Who can best secure Africa's remaining habitats and wildlife?
Much of that question can only be answered by those who share their lands with predators and other powerful wildlife.
While Africa's autonomy shouldn't exclude outside assistance, those most severely impacted by rural poverty and human-wildlife conflict deserve a voice. Put simply, but far from easy to implement, conservation is as much about helping people as it is about safeguarding natural resources and promoting biodiversity.
As it is with Africa's wildlife, so too should it be in other parts of the world, particularly those places home to what science author David Quammen refers to as alpha predators. As he writes in his book Monster of God, "the hardships of living with alpha predators are borne largely by the world’s poorest and most disenfranchised people."
Therein lies what is arguably the greatest gap between those rightfully advocating on behalf of these beasts of myth and legend and those rightfully living in very real fear of what they are capable of. To bridge that gap will involve much more than clinging to idealistic notions of nature, despite temptations to do so. What it will take is scientific, social, and economic research, listening intently to those living with wildlife, and a willingness to see the world objectively through the eyes of both the creatures whose numbers are dwindling and those who have the potential to either save or destroy them.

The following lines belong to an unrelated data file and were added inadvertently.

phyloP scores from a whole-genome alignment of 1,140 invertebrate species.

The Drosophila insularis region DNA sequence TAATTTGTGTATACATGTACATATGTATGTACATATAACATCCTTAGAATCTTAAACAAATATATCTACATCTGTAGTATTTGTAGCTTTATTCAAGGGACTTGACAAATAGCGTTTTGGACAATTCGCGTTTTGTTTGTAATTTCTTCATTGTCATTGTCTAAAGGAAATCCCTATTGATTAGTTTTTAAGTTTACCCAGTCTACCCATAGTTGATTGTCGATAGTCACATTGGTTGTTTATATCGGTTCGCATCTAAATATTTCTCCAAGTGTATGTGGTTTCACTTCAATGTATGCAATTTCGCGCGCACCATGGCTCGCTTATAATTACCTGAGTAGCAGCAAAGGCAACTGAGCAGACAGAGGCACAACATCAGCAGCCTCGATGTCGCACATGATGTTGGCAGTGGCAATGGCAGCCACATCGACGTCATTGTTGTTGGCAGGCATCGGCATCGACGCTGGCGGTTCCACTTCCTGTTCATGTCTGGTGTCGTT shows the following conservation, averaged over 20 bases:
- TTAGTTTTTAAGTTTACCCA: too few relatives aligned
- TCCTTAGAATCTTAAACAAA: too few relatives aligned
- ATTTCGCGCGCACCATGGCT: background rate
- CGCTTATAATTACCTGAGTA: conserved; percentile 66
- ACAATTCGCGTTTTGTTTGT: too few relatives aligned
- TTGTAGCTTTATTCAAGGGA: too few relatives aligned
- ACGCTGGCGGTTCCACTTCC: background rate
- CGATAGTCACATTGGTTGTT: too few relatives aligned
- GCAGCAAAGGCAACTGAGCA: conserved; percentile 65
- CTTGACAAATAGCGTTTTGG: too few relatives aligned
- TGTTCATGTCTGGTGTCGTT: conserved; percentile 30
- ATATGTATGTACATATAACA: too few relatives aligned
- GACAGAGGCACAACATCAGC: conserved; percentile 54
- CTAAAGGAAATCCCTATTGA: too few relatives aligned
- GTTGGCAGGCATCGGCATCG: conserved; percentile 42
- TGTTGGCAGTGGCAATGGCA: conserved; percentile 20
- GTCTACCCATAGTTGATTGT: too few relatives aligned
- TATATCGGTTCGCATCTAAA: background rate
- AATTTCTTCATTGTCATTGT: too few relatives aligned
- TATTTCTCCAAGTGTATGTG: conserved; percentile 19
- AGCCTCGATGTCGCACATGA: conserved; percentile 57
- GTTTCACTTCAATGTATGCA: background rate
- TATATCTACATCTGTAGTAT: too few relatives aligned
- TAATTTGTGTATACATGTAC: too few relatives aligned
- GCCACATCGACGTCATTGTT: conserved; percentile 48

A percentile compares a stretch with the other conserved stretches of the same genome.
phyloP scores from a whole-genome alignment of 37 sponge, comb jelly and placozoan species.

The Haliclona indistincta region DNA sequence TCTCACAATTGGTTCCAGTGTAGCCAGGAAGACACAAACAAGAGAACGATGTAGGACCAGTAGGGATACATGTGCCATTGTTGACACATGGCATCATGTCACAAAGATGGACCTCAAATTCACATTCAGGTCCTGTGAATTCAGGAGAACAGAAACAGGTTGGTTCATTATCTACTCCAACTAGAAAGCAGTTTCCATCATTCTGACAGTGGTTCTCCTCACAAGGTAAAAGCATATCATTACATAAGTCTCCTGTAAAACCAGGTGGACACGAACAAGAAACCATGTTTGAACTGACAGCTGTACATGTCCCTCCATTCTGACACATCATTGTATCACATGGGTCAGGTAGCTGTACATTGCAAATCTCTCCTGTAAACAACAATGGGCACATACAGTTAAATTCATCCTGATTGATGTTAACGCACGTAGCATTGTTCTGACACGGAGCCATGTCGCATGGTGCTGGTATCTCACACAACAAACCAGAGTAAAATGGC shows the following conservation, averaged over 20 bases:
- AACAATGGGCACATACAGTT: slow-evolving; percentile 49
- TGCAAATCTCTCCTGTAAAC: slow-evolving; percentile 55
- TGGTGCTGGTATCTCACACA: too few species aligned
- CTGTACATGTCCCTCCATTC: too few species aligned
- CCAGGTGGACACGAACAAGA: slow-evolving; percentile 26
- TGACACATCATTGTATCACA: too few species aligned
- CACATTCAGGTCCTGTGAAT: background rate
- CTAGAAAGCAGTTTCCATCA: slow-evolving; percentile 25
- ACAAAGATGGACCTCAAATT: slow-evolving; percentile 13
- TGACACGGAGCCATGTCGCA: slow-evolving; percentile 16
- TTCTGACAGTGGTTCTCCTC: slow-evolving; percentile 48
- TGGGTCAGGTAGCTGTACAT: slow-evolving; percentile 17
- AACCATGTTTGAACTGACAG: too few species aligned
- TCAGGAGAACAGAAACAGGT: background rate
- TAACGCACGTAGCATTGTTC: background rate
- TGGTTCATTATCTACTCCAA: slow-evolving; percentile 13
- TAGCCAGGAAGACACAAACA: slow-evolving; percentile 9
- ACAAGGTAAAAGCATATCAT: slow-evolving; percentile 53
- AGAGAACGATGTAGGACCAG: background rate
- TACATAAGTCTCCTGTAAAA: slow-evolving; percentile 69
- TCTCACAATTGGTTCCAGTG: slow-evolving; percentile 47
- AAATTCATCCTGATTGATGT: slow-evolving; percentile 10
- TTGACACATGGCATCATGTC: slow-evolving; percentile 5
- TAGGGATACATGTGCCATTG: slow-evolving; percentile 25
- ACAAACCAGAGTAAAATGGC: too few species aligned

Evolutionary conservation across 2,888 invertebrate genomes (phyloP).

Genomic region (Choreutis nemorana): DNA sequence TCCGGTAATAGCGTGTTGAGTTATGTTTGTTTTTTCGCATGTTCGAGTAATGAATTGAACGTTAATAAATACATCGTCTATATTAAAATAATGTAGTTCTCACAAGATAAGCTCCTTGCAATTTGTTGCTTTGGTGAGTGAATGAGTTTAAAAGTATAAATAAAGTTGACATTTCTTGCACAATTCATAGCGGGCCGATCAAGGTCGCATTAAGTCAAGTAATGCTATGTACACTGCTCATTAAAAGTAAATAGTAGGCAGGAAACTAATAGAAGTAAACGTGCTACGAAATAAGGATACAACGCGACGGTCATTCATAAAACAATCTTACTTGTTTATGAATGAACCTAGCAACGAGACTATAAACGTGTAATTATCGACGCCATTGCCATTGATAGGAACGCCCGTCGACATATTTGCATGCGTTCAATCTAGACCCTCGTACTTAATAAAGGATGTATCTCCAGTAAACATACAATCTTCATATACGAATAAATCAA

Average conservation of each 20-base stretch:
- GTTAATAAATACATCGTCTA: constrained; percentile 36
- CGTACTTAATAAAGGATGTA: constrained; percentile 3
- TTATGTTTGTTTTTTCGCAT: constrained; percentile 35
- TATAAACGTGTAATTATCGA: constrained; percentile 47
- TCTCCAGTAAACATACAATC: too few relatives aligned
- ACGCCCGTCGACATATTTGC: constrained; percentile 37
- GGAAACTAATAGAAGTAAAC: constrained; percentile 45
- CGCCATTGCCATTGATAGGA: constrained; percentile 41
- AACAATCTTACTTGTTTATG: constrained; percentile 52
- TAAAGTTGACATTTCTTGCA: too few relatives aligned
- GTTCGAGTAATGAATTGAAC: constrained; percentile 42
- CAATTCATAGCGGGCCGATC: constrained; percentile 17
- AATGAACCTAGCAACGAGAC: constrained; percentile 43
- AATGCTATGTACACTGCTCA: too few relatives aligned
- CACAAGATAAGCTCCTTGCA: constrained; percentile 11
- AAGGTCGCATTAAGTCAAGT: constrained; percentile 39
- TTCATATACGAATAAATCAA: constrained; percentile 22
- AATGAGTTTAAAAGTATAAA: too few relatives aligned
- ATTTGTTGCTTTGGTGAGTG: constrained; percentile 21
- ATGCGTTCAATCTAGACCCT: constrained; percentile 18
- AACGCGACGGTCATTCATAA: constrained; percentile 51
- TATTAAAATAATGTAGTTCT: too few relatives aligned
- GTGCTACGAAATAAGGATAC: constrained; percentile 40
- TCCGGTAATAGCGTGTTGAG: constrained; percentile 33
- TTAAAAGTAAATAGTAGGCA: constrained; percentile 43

For conservation to work in Africa, indeed anywhere on Earth, it is imperative to pay heed to the voices of local people―wildlife's greatest hope for survival.